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Primary prevention of venous thromboembolism in elderly medical patients

Authors Lacut K, Le Gal G, Mottier D

Published 12 September 2008 Volume 2008:3(3) Pages 399—411

DOI https://doi.org/10.2147/CIA.S832


Karine Lacut, Grégoire Le Gal, Dominique Mottier

GETBO EA 3878, CHU de Brest, Department of Internal Medicine and Chest Diseases, Hôpital Cavale Blanche, Brest, France

Abstract: Primary prophylaxis with the use of an effective and safe intervention appears the best approach of venous thromboembolism (VTE) management in medical elderly patients, the most affected by VTE. With increasing life expectancy, prevention of VTE, particularly in elderly patients, will arise as a major public health problem. Few well designed clinical trials evaluating thromboprophylaxis in medical settings were conducted in the specific population of geriatric patients. However, among the several pharmacological treatments evaluated, low molecular weight heparins enoxaparin 40 mg daily or dalteparin 5000 IU daily appeared effective and safe in the prevention of VTE in elderly patients. Despite available data, and recommendations for VTE prevention in medical patients, thromboprophylaxis is underused or misused in practice. Heterogeneity of clinical studies, selected populations, concern about bleeding, and lack of a clear clinical benefit are some of the reasons that could explain the gap between theory and practice. In this review, after a brief report of epidemiologic data and specificities of VTE in elderly patients, the authors discuss the available results of VTE primary prevention trials for elderly medical patients, the limitations of these data, and the challenges to improve the practice and to reduce the incidence of this frequent but preventable disease.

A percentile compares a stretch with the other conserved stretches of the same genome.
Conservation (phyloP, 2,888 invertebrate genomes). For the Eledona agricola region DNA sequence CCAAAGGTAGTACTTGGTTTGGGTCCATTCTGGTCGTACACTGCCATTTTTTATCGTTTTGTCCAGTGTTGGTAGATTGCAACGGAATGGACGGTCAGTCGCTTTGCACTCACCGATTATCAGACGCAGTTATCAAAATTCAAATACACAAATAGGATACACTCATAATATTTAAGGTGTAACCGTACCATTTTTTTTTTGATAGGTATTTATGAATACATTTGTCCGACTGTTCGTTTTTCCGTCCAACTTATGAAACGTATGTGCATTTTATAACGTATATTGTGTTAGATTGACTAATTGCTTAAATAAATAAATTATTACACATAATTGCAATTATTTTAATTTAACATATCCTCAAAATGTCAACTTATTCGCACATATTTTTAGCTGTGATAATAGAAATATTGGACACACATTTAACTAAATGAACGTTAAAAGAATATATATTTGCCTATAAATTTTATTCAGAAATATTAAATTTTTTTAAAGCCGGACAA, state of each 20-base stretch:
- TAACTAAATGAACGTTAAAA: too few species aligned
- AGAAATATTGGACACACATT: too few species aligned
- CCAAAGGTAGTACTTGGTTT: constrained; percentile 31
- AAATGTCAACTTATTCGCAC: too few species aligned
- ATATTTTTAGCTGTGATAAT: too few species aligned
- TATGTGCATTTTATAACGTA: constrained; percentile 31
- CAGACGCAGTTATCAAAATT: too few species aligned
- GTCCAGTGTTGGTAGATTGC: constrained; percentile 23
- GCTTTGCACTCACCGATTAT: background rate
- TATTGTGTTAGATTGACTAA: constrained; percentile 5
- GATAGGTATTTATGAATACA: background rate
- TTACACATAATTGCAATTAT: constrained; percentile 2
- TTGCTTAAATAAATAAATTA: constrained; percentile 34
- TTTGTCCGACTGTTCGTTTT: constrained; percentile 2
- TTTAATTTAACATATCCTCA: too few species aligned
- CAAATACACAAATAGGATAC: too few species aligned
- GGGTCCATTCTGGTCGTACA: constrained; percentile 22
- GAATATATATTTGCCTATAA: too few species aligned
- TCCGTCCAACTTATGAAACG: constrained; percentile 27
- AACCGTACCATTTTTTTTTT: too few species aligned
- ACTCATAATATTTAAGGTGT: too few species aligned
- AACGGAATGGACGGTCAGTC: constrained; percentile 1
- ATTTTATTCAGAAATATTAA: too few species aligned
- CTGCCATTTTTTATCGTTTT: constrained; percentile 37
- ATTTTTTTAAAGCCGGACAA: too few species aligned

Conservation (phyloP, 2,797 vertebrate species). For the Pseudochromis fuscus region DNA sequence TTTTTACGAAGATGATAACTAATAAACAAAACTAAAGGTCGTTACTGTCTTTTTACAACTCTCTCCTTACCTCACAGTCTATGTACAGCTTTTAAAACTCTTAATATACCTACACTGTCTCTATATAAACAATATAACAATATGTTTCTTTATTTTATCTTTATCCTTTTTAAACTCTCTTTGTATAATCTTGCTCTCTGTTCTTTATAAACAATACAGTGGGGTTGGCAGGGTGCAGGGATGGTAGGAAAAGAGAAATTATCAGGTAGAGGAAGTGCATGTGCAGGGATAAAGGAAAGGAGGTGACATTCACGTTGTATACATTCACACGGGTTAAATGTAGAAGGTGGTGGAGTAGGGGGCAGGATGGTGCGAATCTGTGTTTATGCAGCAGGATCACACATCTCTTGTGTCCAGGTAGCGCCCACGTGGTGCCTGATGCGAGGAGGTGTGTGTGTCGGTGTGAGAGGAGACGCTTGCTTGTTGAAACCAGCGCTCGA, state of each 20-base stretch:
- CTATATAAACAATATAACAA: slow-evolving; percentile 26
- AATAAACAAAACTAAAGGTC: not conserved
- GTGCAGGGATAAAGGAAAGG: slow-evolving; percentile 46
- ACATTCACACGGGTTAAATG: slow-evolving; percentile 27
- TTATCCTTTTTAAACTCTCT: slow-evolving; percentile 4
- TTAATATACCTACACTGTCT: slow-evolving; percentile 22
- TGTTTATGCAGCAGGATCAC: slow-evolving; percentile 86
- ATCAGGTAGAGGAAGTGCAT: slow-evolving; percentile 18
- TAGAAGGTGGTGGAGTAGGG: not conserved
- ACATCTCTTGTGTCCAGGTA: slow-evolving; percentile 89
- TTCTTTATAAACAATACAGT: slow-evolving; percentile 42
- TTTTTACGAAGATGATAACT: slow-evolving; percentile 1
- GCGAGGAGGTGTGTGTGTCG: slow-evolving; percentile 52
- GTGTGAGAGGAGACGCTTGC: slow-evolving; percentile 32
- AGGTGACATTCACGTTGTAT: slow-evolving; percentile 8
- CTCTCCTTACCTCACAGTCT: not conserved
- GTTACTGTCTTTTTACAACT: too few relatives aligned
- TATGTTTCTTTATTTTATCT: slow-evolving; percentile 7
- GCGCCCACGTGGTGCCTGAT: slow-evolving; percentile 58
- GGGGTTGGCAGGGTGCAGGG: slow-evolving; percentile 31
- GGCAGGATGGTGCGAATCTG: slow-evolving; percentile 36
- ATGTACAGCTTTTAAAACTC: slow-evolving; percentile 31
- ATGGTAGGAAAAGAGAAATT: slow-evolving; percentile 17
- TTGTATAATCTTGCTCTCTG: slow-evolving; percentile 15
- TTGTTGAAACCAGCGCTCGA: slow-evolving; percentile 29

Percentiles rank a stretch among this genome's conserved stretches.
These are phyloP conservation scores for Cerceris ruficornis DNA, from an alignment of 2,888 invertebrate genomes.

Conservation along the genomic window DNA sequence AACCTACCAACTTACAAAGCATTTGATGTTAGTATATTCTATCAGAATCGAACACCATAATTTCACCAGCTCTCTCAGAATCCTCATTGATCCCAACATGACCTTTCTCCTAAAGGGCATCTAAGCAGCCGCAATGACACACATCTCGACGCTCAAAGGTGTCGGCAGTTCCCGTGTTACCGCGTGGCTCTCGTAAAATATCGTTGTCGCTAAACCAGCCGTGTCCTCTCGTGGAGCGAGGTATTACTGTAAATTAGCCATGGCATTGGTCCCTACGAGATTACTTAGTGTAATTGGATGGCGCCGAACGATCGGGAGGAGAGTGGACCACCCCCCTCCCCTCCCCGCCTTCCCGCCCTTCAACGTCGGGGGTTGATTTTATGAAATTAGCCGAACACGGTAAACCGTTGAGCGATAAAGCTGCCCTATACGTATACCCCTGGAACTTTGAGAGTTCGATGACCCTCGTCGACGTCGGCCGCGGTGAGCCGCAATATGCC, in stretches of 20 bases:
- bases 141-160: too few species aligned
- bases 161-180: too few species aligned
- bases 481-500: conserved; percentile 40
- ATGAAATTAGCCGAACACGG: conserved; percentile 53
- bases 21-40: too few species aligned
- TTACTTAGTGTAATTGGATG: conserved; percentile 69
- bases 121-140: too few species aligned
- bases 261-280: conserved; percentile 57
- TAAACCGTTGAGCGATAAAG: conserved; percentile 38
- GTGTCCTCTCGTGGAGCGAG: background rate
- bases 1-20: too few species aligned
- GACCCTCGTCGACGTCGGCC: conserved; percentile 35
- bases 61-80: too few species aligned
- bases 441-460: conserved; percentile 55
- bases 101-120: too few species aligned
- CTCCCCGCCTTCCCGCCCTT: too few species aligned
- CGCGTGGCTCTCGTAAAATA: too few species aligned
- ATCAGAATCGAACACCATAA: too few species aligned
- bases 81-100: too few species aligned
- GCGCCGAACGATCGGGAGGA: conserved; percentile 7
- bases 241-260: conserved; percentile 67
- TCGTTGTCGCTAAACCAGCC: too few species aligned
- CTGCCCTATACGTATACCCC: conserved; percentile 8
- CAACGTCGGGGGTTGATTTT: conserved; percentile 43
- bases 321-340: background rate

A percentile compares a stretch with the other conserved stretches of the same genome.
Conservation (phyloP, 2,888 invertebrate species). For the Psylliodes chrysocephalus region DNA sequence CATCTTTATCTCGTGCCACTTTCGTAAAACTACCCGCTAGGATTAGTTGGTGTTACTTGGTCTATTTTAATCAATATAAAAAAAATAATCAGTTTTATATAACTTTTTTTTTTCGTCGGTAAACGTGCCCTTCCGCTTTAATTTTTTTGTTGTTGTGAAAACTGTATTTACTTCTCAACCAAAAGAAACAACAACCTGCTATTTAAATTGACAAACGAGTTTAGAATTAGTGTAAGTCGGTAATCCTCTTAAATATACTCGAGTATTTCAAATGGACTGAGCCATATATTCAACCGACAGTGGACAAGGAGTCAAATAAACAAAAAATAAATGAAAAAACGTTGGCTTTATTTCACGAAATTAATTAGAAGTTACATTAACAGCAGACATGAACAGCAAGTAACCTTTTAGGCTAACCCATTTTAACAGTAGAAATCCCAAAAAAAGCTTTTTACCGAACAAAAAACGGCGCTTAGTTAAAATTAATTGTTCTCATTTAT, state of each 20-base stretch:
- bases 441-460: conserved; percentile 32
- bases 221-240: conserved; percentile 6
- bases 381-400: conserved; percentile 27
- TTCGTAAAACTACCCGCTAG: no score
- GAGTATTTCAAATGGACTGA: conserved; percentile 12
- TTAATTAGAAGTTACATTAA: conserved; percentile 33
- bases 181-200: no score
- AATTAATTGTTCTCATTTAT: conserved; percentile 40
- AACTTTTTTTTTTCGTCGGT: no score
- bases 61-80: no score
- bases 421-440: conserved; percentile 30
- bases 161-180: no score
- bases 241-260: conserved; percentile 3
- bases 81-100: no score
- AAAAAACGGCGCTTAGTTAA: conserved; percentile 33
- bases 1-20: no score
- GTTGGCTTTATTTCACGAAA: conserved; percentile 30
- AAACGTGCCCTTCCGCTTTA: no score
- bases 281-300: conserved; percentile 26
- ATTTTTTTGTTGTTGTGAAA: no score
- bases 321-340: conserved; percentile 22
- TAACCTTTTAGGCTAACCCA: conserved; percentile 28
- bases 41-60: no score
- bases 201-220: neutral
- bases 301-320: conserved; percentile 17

Keywords: venous thromboembolism, prophylaxis, elderly patients, medical settings, review

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